posted by Rozemarijn ter Hoorst
October 29, 2012
Groundwater in the West Bank is much more than just H20. It is more than a resource used for drinking, bathing, and washing. Water in the West Bank has become a political commodity for a substantial part, governed at the highest political levels.
Israelis and Palestinians become more divided every year by the construction of the separation wall (also known as division barrier, security-fence) and the countless checkpoints. It is not only these physical barriers that separate both peoples. Namely, the division of the West Bank into Area A (under Palestinian control), B (shared control), and C (Israeli control) renders the work of water engineers and planners difficult; all water projects need permission of the Joint Water Committee and an additional permit granted by the Israeli Civil Administration (with 13 departments) in case the project runs through Area C.
Water use is divided as well. The Palestinian Territory and Israel share two aquifers. The water use from these aquifers was meticulously divided during the peace negotiations that resulted into the Oslo Accords (1993 and 1995). These agreements were supposed to lead to the final status negotiations within three years, yet were never fully initiated. The unequal power relations between Israel and Palestine are transferred into the functioning of the Palestinian water sector: i.e., the rehabilitation of wells, the drilling of new ones, and the change from diesel to electric pumping all need to be discussed and agreed upon by both Palestinians and Israelis. Obtaining the right permit can take many years.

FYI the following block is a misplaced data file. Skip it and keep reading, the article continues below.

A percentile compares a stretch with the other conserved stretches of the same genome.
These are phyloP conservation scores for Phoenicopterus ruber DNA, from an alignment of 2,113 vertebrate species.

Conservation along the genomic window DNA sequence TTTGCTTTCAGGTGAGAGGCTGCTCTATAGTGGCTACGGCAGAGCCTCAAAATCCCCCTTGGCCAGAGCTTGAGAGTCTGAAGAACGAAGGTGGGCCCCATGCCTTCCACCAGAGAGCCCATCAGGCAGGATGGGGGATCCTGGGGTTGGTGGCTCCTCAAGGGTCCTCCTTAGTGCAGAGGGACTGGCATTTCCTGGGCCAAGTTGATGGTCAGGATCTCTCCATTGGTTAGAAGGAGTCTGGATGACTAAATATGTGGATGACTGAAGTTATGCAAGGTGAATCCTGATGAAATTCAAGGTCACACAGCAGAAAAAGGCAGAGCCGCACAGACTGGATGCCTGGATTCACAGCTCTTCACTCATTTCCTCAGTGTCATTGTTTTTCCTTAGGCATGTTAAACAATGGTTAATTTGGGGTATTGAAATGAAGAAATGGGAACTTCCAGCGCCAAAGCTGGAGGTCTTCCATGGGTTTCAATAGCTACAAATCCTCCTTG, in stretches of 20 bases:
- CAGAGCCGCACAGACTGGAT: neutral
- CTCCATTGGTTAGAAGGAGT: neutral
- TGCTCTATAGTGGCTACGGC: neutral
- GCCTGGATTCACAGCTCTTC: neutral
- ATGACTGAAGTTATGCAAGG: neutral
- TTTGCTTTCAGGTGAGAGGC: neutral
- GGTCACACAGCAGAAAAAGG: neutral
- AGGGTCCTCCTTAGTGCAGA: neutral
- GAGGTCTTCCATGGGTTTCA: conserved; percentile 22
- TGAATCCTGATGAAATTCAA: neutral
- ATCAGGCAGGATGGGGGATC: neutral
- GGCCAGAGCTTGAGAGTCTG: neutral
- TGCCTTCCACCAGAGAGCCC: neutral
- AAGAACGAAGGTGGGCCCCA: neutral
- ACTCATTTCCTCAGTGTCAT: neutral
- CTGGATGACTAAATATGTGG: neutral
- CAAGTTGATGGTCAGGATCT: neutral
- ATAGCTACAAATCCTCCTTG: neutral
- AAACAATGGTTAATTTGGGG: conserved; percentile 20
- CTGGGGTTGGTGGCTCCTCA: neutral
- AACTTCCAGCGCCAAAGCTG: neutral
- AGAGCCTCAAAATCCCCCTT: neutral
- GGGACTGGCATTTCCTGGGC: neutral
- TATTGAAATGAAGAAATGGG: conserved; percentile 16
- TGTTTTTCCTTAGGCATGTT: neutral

Invisible and visible walls cut Palestinians from their land and water. As one Palestinian put it: ‘We have to get our own water from the top – meaning the highest political level – before we can use it locally’.